The group's first album in 25 years without drummer Janet Weiss feels like a necessary retrenchment
Corin Tucker and Carrie Brownstein of Sleater-Kinney
| Credit: Karen Murphy

On their last album, 2019's St. Vincent-produced The Center Won't HoldSleater-Kinney played around with instruments, sounds, and textures that had never dominated their songs before. What had been for over two decades a wiry roar built on two guitars — Carrie Brownstein's snaky, sneaky leads and Corin Tucker's rumbling baritone — and Janet Weiss's powerfully authoritative drums was squeezed into a clipped, buzzy groove with electronics at the wheel. It wasn't always a comfortable fit. The center didn't hold.

The new Path Of Wellness (out now, on Mom + Pop) sounds like a necessary retrenchment. While Sleater-Kinney haven't entirely abandoned the new tricks they've picked up (like a fuller integration of keyboards into their sound, from synthesizer and electric piano to clavinet and organ), the songs are still built fundamentally on the same core components that established their reputation and legacy. The catch is that one of those components is gone.

Wellness may not be the first Sleater-Kinney album without Weiss, but it is the first since her arrival solidified the band's Platonic-ideal lineup 25 years ago. And with her departure and replacement by a trio of drummers (led by Vince LiRocchi, with Brian Koch and Angie Boylan backing a couple of songs each) indicating that Sleater-Kinney remains in a still-unsettled state, it's easy to both want the album to be great and not want it to be great. Weiss was such a crucial, integral part of Sleater-Kinney — as Brownstein noted in her 2015 memoir, her arrival locked them in, lit their fuse, and exploded what they were capable of — that it feels like hoping the best rock band of the last quarter-century can sustain its greatness without her disrespects everything she contributed.

But the alternative is for Wellness to be a party that's over before it's begun, and Tucker and Brownstein, who were Sleater-Kinney before Weiss showed up, have no intention of giving up that easily. Opening track "Path Of Wellness" tightens up some of the better ideas from Center, with a jittery, jumpy faux-bassline, jagged drums, and a post-punk percussion clonk jingling through the background before Brownstein's guitar whooshes into frame. There's power in the snarl and groan of "Complex Female Characters," which captures the male gaze in Brownstein and Tucker archly intoning "You can't escape my imagination." And the sun-dappled "High in the Grass" gushes, lazily swerves, and swirls, while Koch's drums alone are sufficient to establish a mood of unease in "Shadow Town."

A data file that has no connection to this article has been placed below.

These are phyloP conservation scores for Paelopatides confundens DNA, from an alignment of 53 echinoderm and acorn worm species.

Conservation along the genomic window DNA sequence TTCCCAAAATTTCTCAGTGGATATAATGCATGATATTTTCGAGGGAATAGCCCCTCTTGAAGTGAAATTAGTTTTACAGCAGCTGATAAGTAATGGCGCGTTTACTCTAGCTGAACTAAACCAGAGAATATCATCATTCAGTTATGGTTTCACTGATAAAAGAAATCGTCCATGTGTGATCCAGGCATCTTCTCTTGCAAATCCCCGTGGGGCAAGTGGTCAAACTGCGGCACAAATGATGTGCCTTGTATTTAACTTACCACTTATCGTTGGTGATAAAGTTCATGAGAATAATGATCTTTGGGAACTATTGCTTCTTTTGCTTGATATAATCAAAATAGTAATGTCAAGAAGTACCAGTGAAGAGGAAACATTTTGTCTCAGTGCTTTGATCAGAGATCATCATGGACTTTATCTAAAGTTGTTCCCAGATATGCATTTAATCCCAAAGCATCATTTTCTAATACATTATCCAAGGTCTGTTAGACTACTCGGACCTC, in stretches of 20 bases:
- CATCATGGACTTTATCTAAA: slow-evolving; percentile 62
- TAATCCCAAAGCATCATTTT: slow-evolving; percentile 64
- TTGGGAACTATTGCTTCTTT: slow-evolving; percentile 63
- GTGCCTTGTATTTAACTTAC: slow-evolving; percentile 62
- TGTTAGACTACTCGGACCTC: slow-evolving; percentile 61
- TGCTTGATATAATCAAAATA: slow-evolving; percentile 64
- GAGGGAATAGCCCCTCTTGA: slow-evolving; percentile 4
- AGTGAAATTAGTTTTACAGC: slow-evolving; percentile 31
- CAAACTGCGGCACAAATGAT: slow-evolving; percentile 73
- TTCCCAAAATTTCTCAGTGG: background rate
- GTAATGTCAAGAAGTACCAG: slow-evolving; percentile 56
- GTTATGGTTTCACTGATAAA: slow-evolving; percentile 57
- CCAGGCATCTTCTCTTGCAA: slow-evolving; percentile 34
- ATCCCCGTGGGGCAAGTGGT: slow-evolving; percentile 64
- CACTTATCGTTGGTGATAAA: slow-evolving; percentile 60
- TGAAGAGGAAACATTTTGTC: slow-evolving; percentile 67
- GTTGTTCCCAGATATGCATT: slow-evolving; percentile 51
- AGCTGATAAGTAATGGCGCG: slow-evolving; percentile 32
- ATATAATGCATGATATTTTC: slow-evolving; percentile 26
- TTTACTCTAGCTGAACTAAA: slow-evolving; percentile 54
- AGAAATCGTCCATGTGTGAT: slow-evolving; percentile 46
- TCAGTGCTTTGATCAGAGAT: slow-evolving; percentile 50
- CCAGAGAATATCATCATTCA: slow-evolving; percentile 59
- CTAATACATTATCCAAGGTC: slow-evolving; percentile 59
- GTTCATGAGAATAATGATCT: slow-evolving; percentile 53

In fact, the new drummers, while not as assertive as Weiss, are doing some sharply conceived, exciting things throughout Wellness, particularly in the wound-up, decentralized "Tomorrow's Grave," where LiRocchi and Boylan together ride a wild surf and then slide right into a hazy, barbiturate groan without blinking. The problem (and something carried forward from Center) is that the drums recede into the background, instead of standing on equal footing with the other two pillars of the band. It's seemingly exacerbated by the self-production by Brownstein and Tucker, meaning that the three drummers are not only the newcomers of the group but remain outsiders who don't get final say in how their key instrumental parts sound in the mix.

Still, as evidenced by the albums that Wild Flag and the Corin Tucker Band spat out during Sleater-Kinney's 2006-2014 hiatus, Brownstein and Tucker are more than capable of producing terrific work even when dealing with changing lineups. Perhaps nowhere is that clearer than on "Bring Mercy," which closes the album by alluding to a year of protests, political division, and violence; it's built on crisp, melancholy drum work, an electric piano, and a minor-key melody that all make it seem like a lost marvel of late-'70s/early-'80s pop, the best song Quarterflash never had it in them to pull off. Even despite the weight of expectation, reinvention, and continuity, Wellness marks a fine new chapter for Tucker and Brownstein. It may even be one for Sleater-Kinney. B+

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